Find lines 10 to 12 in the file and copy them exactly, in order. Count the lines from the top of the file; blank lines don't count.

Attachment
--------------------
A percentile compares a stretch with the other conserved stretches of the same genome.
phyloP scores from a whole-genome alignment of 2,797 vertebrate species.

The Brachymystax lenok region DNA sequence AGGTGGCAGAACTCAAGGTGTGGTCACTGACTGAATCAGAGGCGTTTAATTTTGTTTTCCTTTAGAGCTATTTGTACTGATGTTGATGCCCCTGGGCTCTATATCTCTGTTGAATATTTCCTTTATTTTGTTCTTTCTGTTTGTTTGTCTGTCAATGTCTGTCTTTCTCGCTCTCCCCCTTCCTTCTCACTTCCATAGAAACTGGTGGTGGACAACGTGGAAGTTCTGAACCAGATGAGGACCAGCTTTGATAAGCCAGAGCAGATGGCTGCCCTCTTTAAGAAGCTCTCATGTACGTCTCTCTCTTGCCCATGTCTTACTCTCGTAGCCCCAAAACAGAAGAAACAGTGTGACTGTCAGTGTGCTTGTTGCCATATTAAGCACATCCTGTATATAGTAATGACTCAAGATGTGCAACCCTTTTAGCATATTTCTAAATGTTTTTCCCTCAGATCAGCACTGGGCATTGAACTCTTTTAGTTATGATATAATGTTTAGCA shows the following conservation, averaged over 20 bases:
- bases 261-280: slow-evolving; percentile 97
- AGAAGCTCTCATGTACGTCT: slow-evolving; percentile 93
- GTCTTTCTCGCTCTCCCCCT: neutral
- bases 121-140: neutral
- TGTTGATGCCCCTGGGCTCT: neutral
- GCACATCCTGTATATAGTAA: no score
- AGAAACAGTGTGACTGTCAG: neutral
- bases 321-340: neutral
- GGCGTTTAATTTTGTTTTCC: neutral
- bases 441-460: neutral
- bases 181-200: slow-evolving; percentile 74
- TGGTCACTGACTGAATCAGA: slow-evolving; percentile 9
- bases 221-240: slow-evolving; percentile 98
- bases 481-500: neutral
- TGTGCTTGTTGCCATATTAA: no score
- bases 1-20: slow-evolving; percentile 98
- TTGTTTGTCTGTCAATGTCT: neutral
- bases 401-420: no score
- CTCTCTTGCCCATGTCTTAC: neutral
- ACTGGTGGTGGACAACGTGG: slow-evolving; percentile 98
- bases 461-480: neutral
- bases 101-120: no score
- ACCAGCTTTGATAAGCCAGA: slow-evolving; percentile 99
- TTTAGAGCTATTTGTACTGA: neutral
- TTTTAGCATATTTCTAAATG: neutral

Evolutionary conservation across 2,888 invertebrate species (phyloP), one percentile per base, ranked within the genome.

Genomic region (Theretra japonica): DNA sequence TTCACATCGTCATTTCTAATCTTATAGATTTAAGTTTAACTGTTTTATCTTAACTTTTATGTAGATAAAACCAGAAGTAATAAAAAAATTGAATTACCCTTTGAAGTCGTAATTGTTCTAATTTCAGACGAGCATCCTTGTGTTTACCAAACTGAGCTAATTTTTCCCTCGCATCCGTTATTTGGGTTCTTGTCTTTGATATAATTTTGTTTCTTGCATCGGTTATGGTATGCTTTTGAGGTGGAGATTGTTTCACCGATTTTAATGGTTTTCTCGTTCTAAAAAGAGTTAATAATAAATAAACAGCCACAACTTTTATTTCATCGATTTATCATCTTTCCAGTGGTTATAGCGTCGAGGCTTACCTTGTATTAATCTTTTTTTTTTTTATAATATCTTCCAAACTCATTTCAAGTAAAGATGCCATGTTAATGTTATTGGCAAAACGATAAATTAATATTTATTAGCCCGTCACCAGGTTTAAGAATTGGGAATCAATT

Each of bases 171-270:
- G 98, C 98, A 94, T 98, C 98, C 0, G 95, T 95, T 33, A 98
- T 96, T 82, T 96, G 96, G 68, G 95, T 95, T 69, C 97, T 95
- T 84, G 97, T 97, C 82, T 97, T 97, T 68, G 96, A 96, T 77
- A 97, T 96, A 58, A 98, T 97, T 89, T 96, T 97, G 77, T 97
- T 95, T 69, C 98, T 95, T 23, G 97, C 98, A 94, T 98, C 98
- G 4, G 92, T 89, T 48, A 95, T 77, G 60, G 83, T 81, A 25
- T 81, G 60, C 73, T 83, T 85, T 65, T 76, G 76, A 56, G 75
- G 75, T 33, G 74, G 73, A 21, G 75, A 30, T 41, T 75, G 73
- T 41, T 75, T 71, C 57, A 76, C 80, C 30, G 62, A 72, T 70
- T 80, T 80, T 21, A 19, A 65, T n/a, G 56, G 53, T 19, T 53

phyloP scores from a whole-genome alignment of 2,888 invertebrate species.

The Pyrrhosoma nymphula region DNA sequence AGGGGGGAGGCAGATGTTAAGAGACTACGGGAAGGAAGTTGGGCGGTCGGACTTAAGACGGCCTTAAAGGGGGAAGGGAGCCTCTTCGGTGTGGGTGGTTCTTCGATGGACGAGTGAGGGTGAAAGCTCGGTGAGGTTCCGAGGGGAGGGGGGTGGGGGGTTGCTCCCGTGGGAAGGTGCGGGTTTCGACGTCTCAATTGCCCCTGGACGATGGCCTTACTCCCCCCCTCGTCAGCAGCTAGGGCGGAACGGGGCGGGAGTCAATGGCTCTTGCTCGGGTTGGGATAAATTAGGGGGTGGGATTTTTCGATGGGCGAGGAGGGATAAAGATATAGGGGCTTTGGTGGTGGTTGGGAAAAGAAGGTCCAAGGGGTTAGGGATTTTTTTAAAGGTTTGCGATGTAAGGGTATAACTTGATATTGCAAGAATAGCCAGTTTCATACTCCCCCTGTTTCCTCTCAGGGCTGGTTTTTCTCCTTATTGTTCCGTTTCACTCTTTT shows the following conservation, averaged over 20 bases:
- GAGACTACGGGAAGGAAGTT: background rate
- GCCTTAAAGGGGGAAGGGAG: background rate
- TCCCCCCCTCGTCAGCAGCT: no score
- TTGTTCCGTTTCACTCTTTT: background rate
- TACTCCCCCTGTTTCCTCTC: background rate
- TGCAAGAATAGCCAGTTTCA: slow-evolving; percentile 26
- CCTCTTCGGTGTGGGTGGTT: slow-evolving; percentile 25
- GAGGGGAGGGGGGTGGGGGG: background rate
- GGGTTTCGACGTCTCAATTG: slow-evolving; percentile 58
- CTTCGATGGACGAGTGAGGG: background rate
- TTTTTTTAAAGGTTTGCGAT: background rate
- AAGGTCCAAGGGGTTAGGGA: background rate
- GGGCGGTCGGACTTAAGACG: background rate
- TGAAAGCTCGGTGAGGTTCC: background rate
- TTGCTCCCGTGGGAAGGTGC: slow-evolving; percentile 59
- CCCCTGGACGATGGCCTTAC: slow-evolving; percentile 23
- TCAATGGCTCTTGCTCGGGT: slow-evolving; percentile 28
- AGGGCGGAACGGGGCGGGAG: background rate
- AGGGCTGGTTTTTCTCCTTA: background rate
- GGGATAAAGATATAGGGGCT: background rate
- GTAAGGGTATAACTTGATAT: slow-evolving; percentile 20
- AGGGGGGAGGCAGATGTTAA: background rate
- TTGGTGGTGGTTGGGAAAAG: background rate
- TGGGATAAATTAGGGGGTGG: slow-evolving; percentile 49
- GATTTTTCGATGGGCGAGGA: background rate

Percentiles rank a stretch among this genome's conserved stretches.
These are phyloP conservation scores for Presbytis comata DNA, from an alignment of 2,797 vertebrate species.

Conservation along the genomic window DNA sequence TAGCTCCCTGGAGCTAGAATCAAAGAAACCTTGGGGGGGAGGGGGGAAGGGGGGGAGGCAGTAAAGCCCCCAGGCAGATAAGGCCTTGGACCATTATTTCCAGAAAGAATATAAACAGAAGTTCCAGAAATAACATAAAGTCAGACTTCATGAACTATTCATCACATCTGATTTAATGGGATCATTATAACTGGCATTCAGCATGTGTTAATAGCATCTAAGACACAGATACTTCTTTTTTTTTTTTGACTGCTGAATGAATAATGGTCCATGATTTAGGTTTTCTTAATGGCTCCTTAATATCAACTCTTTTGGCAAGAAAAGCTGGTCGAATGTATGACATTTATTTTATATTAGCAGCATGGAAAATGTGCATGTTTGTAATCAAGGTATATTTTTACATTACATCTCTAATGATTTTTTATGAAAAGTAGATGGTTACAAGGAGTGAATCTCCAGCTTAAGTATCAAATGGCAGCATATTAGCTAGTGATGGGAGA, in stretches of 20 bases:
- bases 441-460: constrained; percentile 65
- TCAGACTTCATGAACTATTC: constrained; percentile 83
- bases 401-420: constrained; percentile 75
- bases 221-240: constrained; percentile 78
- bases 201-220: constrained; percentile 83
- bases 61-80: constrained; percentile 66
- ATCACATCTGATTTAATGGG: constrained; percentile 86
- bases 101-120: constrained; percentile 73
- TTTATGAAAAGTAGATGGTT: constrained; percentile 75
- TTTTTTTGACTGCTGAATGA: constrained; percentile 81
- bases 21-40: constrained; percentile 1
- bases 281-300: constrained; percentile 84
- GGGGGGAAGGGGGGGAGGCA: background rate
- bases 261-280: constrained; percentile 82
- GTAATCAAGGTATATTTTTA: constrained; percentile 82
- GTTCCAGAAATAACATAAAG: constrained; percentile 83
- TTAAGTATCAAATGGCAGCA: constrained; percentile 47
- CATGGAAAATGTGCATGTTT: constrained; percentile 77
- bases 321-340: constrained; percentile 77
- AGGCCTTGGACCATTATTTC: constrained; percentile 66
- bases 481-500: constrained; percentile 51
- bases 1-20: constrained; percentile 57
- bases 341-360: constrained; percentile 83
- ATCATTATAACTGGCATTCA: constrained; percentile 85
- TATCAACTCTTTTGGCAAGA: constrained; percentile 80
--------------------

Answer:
- AGAAACAGTGTGACTGTCAG: neutral
- bases 321-340: neutral
- GGCGTTTAATTTTGTTTTCC: neutral